Minnesota attorney Aaron Hall explains how an LLC can be taxed as a subchapter S corporation.
Clients often ask me whether an LLC can be taxed as S Corp. The answer is yes. All you have to do is fill out IRS tax form 8832.
Why would you want to do this? Well, many times business owners don’t want to be taxed as an S Corp right away, so they form an LLC. That allows them to pay their self-employment tax which is about 15% at the end of the year. Whereas with an S Corp, you have to pay the payroll tax and file it quarterly, that’s every three months.
But you get a benefit with an S Corp. You can potentially save a substantial amount of money, many times up to about $8,000, by avoiding excessive payroll taxes on an owner who is an employee in the business. If you’re wondering about whether you can benefit from that, you should work with a CPA or an attorney who can analyze your situation, assess a fair market value for your wage, and determine whether your profits will substantially exceed that wage. If they do, you can save by electing to be taxed as an S Corp. The amount of your savings will depend on how much your profits are in a particular year.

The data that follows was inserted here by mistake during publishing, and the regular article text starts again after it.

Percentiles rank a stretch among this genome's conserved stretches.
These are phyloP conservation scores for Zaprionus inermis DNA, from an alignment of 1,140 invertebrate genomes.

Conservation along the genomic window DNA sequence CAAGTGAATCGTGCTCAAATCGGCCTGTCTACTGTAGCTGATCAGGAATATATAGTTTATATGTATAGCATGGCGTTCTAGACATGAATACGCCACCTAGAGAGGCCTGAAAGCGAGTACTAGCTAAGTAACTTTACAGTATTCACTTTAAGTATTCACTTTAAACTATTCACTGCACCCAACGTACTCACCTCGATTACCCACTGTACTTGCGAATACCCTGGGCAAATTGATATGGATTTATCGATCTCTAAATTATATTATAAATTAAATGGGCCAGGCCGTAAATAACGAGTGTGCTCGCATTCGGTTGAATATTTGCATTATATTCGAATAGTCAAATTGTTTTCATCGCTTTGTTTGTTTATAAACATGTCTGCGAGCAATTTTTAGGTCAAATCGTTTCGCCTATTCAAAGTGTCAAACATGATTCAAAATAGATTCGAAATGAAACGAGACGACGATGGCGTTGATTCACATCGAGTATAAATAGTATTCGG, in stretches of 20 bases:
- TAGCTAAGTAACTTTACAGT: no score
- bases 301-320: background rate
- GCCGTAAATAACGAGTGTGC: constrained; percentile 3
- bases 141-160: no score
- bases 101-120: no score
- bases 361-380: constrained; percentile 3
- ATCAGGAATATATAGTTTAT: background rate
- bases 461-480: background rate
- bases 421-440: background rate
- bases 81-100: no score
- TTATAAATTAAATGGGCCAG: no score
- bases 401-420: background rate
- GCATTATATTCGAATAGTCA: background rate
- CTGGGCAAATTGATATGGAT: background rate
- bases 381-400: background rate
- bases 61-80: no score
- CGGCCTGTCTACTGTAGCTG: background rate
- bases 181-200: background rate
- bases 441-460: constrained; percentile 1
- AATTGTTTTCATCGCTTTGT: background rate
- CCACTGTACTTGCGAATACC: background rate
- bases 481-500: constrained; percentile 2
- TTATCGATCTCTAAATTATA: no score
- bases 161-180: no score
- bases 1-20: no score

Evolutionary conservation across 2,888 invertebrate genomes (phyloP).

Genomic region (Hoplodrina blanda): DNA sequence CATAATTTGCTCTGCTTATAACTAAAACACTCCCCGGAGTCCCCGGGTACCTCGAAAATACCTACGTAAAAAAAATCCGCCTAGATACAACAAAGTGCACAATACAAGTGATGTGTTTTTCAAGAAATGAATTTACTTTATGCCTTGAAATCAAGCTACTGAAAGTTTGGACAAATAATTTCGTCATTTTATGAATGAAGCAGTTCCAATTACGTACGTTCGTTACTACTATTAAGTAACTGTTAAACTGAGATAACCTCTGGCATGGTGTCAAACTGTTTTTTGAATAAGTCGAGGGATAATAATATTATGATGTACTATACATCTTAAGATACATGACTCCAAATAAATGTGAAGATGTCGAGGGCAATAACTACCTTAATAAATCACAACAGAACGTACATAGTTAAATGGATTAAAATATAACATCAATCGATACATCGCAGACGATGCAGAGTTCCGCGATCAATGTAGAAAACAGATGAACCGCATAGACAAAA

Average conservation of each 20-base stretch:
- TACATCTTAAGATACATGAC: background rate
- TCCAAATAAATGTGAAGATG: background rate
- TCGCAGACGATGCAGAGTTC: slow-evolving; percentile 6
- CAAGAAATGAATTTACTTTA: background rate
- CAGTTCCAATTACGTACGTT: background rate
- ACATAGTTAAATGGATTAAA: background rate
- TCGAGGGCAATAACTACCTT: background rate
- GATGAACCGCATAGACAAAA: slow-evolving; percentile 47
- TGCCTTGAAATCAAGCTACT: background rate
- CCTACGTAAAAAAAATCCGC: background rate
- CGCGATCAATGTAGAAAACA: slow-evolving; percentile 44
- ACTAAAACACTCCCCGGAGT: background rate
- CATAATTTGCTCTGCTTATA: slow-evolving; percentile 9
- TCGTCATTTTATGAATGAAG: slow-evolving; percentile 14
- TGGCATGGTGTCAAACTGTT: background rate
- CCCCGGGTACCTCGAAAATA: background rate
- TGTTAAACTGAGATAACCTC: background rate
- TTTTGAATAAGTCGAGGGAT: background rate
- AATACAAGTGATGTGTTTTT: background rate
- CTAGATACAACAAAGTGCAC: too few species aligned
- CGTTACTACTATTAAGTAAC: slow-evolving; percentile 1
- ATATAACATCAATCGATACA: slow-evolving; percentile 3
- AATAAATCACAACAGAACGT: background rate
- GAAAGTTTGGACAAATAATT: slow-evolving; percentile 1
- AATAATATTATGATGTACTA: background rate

I have clients where you have two or three owners and each owner is saving around $10,000 a year in payroll tax or self-employment tax, by being taxed as an S Corp. So as you can tell the savings is significant, and it makes sense to work with a knowledge attorney or CPA in getting this set up right because the small amount you will pay initially for that legal tax advice will potentially save thousands of dollars later on.
Learn more in this article written by attorney Aaron Hall: Can an LLC be Taxed as an S Corp?